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New Canadian HE centre sets global ambitions

The centre is based at the University of Toronto’s Ontario Institute for Studies in Education. Photo: OISE.

One of the first research reports expected from the centre is an evaluation of Ontario's international student recruitment strategy

The centre, based at the University of Toronto’s Ontario Institute for Studies in Education, will facilitate an expansion of policy research between Canada and other countries, both through Canadian participation in international surveys and in attracting scholars from abroad to work on higher education issues that cut across multiple jurisdictions, according to its inaugural director, Creso Sá.

“I want to look back two years from now and be able to say we have situated ourselves as the natural go-to place for a conversation about higher education”

“I want to look back two years from now and be able to say we have situated ourselves as the natural go-to place for a conversation about higher education, both in Canada and internationally,” commented Sá.

One of the first research reports expected from the centre this spring is an evaluation of the international student recruitment strategy of Ontario, Canada’s largest province, compared to the UK, Australia and the two American states, New York and California, that draw large numbers of overseas students.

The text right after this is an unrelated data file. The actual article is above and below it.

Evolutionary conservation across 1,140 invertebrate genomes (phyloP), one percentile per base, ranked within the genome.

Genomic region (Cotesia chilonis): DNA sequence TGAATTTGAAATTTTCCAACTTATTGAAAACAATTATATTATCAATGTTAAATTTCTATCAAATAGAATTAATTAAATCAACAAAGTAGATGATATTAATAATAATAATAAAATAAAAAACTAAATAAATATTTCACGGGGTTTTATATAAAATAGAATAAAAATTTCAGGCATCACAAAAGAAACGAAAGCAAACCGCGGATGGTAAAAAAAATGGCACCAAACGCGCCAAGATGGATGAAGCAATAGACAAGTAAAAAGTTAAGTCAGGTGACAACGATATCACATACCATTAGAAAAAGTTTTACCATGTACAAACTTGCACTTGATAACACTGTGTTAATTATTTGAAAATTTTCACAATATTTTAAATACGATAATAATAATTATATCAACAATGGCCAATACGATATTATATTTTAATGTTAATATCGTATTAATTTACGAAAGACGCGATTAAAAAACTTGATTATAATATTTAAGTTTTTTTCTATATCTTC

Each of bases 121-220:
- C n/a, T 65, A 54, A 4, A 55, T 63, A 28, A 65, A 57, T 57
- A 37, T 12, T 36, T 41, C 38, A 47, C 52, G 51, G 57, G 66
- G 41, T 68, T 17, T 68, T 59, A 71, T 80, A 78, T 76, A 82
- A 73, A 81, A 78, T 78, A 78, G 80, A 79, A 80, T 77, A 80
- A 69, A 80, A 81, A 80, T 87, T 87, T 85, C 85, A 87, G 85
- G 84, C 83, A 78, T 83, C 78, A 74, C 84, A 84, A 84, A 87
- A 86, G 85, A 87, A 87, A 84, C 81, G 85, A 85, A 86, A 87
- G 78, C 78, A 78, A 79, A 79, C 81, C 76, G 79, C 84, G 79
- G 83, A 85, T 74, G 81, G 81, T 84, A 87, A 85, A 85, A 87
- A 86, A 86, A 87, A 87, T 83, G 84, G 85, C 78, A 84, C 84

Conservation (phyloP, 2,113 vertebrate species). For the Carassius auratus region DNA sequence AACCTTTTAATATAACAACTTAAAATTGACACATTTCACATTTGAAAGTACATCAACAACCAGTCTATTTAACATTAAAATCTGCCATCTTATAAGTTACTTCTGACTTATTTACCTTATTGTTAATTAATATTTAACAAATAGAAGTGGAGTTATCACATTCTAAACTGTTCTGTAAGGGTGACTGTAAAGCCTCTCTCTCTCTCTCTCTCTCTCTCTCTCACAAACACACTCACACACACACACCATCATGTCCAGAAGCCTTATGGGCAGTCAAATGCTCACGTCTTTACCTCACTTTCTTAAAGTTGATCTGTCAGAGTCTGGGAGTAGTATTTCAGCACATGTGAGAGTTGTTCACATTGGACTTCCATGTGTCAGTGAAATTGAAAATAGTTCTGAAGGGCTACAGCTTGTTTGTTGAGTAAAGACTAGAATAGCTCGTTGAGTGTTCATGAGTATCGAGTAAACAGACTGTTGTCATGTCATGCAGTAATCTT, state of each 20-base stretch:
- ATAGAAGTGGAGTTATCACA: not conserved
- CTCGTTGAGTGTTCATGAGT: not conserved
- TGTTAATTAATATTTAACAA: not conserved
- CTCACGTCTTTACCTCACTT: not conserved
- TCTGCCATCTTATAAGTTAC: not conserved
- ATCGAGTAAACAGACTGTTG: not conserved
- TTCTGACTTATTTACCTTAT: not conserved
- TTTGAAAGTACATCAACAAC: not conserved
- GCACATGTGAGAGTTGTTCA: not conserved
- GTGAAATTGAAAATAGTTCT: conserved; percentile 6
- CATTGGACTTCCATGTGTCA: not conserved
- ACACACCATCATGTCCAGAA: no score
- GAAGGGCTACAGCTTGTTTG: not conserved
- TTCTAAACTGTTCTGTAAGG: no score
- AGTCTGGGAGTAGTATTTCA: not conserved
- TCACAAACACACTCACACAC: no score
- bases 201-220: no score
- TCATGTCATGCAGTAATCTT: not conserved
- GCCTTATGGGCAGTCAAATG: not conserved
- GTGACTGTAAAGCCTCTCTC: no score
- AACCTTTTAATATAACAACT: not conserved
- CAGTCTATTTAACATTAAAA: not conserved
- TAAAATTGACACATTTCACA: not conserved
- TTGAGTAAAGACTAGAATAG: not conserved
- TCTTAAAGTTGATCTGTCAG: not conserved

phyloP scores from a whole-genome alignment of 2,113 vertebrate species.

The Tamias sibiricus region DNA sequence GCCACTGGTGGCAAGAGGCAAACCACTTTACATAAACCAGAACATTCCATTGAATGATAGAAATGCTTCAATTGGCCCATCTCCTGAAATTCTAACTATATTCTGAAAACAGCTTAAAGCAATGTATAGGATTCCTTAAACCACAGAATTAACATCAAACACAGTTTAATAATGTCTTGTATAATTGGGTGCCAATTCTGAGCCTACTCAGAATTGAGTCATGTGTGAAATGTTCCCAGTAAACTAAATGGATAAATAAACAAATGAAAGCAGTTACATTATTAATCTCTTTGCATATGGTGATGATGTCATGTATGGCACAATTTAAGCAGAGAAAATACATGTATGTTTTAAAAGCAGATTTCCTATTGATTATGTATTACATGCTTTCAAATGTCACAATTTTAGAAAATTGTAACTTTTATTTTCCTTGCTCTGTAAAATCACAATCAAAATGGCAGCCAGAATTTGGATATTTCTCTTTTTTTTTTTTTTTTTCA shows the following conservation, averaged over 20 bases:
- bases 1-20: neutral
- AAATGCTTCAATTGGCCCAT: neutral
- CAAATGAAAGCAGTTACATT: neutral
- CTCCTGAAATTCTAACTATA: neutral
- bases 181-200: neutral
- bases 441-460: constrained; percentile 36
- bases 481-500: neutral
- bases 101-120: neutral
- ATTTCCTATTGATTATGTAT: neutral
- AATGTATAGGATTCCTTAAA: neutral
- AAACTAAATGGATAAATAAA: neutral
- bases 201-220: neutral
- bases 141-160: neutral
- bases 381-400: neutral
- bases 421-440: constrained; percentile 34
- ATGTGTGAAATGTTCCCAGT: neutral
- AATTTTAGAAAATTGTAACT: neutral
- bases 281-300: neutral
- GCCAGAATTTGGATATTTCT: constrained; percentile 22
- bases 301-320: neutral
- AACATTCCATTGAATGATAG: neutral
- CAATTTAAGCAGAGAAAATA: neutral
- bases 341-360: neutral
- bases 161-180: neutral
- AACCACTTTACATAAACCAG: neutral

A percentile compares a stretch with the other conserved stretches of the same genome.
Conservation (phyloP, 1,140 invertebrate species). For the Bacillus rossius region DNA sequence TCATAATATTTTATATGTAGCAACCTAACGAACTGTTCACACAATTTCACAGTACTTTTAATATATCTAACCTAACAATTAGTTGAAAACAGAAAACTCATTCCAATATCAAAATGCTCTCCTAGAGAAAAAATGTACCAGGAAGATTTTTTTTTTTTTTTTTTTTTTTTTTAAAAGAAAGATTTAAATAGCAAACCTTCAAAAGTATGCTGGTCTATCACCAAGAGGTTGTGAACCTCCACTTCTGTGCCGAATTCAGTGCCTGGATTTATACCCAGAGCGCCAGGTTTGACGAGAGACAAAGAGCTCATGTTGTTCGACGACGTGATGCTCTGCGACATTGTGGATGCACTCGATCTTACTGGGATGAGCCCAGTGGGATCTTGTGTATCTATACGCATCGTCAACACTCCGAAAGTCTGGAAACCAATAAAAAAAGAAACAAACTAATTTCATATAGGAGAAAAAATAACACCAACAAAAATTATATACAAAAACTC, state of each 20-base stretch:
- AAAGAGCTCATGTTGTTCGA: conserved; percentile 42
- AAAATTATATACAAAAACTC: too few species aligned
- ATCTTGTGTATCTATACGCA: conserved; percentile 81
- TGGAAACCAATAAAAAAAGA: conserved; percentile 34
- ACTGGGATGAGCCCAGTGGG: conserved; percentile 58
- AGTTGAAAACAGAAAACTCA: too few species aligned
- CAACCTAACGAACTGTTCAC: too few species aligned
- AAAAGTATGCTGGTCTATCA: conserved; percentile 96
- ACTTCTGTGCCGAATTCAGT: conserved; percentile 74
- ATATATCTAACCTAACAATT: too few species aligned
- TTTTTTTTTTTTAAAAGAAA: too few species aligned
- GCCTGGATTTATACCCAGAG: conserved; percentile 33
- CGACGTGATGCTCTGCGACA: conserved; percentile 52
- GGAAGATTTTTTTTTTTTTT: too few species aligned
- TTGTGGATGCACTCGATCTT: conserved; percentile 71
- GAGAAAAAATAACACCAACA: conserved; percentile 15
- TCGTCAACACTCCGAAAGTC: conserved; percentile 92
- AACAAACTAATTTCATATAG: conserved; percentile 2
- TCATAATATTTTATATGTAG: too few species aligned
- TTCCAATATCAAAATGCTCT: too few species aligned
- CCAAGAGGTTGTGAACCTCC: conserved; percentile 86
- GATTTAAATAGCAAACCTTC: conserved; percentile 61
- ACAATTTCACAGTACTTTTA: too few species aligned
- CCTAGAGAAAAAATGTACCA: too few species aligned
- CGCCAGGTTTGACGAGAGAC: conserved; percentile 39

Another project, currently awaiting funding, would assess the impact of more than a dozen science and technology bilateral partnerships between Canada and China and Canada and Brazil.

As Canada’s education research leader since the 1970s, OISE has international name recognition for teacher training and the work of globally known researchers on elementary and secondary school reform, including former dean Michael Fullan. Less known, despite the international work of individual professors, including current interim OISE dean Glen Jones, is OISE’s research presence in higher education.

“It is a very well-kept secret,” said Sá, a former Fulbright Scholar who joined OISE as a professor of higher education 10 years ago.

“We wanted to address the visibility,” he said of the rationale to bring 300 graduate students and 11 faculty (already at OISE) under one roof at the centre.

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